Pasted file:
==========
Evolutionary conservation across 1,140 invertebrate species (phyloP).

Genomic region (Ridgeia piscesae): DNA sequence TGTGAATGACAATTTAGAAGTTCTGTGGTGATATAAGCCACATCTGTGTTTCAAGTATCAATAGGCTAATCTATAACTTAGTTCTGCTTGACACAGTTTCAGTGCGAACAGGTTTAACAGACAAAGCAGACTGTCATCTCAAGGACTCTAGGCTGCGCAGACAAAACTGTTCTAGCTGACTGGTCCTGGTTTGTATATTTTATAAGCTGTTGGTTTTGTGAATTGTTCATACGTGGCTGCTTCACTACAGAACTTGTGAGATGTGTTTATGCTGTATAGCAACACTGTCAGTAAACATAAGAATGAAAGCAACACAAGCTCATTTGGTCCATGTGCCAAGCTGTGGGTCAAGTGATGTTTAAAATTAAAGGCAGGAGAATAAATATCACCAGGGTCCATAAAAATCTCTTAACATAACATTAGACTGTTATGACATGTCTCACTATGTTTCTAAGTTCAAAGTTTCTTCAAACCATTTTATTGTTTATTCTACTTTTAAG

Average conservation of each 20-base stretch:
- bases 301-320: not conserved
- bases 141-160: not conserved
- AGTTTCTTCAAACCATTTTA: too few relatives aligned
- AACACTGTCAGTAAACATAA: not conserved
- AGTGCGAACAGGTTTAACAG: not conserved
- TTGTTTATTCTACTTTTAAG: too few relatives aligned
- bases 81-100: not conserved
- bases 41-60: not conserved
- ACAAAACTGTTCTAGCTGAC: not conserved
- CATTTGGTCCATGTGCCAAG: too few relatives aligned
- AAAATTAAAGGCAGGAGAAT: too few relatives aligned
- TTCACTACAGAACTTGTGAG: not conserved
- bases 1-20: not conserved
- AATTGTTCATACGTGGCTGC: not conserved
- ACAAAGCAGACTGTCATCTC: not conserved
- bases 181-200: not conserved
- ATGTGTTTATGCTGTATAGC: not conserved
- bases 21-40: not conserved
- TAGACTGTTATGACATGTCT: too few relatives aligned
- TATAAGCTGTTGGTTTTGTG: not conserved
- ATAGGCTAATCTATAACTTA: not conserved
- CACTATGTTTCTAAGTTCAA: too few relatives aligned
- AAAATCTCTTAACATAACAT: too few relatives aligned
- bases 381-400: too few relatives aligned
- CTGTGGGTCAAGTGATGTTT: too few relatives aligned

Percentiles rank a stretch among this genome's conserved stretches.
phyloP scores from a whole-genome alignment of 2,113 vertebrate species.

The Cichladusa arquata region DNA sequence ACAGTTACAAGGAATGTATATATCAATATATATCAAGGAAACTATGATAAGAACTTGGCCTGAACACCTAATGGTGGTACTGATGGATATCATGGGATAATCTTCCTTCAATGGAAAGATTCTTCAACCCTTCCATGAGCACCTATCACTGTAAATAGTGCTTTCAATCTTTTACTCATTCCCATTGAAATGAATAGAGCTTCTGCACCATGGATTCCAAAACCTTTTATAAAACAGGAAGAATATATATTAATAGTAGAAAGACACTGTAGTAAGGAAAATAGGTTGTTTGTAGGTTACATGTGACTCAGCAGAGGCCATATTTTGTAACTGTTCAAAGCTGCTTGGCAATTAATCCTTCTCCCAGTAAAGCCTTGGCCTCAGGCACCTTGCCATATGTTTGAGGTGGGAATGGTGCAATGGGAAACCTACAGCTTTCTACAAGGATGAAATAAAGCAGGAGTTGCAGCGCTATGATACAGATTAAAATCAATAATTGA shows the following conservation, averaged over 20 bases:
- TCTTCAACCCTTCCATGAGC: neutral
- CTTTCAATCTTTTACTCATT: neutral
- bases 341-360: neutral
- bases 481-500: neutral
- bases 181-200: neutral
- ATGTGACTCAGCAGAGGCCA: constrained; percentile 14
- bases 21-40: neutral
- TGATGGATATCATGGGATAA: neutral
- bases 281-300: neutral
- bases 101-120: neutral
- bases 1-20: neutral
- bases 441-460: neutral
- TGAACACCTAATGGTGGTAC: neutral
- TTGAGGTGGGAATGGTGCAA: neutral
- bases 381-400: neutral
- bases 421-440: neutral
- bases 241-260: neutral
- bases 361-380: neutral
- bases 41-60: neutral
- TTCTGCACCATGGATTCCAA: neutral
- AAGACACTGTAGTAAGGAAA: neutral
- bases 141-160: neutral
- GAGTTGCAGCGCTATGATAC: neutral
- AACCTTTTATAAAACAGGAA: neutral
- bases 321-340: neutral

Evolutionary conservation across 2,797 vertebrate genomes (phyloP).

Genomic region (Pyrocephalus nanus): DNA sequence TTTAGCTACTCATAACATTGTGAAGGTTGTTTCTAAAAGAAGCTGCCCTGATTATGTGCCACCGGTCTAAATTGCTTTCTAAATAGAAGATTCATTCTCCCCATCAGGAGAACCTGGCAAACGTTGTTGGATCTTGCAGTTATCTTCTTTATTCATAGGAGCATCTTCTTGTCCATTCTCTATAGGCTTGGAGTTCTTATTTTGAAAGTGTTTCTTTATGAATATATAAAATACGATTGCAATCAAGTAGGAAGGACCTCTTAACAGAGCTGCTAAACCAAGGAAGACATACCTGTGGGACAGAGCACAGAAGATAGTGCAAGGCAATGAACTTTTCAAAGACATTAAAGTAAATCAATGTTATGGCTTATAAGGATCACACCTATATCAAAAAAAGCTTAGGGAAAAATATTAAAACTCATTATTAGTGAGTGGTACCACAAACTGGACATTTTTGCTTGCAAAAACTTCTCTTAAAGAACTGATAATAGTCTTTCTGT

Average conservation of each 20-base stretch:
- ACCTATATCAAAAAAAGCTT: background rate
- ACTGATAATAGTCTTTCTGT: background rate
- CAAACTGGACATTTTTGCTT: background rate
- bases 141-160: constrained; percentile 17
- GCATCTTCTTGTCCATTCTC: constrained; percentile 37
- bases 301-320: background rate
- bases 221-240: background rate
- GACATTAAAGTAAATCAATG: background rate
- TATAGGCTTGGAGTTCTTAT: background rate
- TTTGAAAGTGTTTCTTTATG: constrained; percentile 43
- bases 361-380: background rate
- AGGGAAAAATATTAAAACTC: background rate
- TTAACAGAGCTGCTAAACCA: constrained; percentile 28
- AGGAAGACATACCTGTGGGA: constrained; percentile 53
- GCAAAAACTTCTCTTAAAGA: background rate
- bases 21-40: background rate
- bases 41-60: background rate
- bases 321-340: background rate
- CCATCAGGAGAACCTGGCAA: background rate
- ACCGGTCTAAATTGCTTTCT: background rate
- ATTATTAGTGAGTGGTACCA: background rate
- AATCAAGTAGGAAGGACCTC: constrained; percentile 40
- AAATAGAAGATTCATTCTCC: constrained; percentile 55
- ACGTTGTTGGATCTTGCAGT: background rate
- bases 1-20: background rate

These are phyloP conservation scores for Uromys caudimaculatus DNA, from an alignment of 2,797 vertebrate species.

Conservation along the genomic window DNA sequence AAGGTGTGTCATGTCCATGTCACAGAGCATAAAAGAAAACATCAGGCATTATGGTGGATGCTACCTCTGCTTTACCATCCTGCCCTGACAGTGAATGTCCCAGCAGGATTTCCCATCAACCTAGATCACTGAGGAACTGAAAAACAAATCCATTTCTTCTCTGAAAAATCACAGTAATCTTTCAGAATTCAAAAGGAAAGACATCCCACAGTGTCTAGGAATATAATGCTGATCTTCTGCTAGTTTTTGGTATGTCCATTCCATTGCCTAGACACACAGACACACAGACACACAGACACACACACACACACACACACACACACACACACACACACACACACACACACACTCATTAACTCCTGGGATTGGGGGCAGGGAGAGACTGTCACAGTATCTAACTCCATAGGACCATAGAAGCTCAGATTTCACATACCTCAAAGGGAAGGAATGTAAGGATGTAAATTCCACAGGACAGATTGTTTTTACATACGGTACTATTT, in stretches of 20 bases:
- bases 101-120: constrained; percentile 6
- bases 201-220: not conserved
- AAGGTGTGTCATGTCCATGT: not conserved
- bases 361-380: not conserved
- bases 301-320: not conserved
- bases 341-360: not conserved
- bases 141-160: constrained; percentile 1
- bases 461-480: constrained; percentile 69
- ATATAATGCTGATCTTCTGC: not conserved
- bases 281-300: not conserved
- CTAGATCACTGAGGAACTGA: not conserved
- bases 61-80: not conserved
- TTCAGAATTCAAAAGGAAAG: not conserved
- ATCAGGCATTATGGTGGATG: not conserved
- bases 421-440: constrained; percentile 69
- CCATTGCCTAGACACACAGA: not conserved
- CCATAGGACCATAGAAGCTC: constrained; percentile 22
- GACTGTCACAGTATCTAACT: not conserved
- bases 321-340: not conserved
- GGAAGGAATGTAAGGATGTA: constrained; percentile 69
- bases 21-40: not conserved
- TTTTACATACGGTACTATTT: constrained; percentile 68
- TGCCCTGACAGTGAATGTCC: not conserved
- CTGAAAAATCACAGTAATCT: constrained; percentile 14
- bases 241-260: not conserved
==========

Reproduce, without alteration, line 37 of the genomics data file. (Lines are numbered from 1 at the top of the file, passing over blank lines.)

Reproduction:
- ATGTGACTCAGCAGAGGCCA: constrained; percentile 14